This function takes care of the luminance on darker/lighter colors, and will output the darker and ligher color in correct order, based on the text color. To make it more clear, _we don't want a more light white color, or a more dark black color_.

```javascript "Glossy Color"
function calculateGlossyColors(color, textColor, shine)
{
    if (textColor == "#000000") {
        var color2 = color;
        color = colorLuminance(color, -shine);
    } else {
        var color2 = colorLuminance(color, shine);
    }
    return {color: color, color2: color2}
}

Here is 20% difference in the colors:

color2 will always be the lighter one (glossy), so we can safely use it as the top color

4. Now it get’s interesting, gradients!

Now let’s build a simple CSS3 gradient generator. We are just using a linear top-down gradient.

javascript "Gradient Builder" function gradientBuilder(color, color2, start, middle1, middle2, end){ return "background-image: -moz-linear-gradient( top, " + color2 + " " + start + ", " + color2 + " " + middle1 + ", " + color + " " + middle2 + ", " + color + " " + end + ");" /* FF3.6+ */ +"background-image: -webkit-gradient( linear, left top, left bottom, color-stop(" + start + "," + color2 + "), color-stop(" + middle2 + "," + color2 + "), color-stop(" + middle2 + "," + color + "), color-stop(" + end + "," + color + "));" /* Chrome,Safari4+ */ +"background-image: -webkit-linear-gradient( top, " + color2 + " " + start + ", " + color2 + " " + middle1 + ", " + color + " " + middle2 + ", " + color + " " + end + ");" /* Chrome10+,Safari5.1+ */ +"background-image: -o-linear-gradient( top, " + color2 + " " + start + ", " + color2 + " " + middle1 + ", " + color + " " + middle2 + ", " + color + " " + end + "));" /* Opera 11.10+ */ +"background-image: -ms-linear-gradient( top, " + color2 + " " + start + ", " + color2 + " " + middle1 + ", " + color + " " + middle2 + ", " + color + " " + end + "));" /* IE10+ */ +"background: linear-gradient(to bottom, " + color2 + " " + start + ", " + color2 + " " + middle1 + ", " + color + " " + middle2 + ", " + color + " " + end + ");" /* W3C */ // IE gradient is disabled because it makes tooltip's not being displayed! +"filter: progid: DXImageTransform." + "Microsoft" + ".gradient(" + "startColorstr=\'" + color2 + "\',endColorstr=\'" + color +"\',GradientType=0" + ");zoom:1;" /* IE6-9, careful, they always mess up */ }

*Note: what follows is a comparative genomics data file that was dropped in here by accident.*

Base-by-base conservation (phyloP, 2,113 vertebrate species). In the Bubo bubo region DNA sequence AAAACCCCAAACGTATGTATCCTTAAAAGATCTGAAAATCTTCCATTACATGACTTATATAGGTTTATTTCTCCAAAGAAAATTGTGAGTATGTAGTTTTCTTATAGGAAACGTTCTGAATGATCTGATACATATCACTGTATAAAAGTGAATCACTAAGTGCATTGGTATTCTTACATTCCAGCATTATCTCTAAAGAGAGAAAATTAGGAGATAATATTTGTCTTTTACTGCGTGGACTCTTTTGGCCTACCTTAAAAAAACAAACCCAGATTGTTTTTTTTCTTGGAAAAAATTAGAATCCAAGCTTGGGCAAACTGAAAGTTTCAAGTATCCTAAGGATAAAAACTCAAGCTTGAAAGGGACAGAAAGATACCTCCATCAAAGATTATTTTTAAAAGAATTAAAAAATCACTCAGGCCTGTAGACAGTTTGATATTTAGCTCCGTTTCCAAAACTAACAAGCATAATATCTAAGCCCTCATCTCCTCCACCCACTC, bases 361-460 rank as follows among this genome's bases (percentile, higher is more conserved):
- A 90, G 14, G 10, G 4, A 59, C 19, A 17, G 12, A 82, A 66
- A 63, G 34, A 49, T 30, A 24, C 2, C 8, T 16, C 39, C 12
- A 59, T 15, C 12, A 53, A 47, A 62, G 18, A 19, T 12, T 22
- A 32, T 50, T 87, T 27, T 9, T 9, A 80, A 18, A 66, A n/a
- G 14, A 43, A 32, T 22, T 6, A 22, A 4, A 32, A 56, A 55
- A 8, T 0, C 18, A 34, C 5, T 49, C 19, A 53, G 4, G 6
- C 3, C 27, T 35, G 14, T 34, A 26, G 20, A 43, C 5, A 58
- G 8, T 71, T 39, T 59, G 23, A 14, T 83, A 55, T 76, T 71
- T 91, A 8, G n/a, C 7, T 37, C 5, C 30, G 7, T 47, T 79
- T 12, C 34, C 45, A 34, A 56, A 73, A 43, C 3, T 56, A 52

We can now add the gradient to our button! With a stop around half-way we will make the glossy effect powerful. It’s really shaping up with all functions together now:

5. Conclusion

From here on all the heavy work is done. Now we can add all the extra (subtle) stuff. I have added an indent text shadow for better readability, and done a more sharp and fluid look.

You can move forward from here, and build pretty much anything that uses an unpredictable random color. With this technique, you will stay highly flexible, and the output will almost always be esthetically pleasing for the eyes! Of course this is in no way meant for any permanent design. This is for situations where colors can, and will change easily, and you need the ultimate flexibility, while keeping everything looking sharp.

CSS3 Speech Bubble dcCSS3 iOS IconCSS3 Arrow Pattern

Let me know if you do something awesome with this, I would love to hear from you!


Source: Contrast text color method, Luminance calculation method, CSS3 Speech Bubble, CSS3 iOS Icon, CSS3 Arrow Pattern

The Author

Dan Schultzer is an active experienced entrepreneur, starting the Being Proactive groups, Dream Conception organization, among other things. You can find him at twitter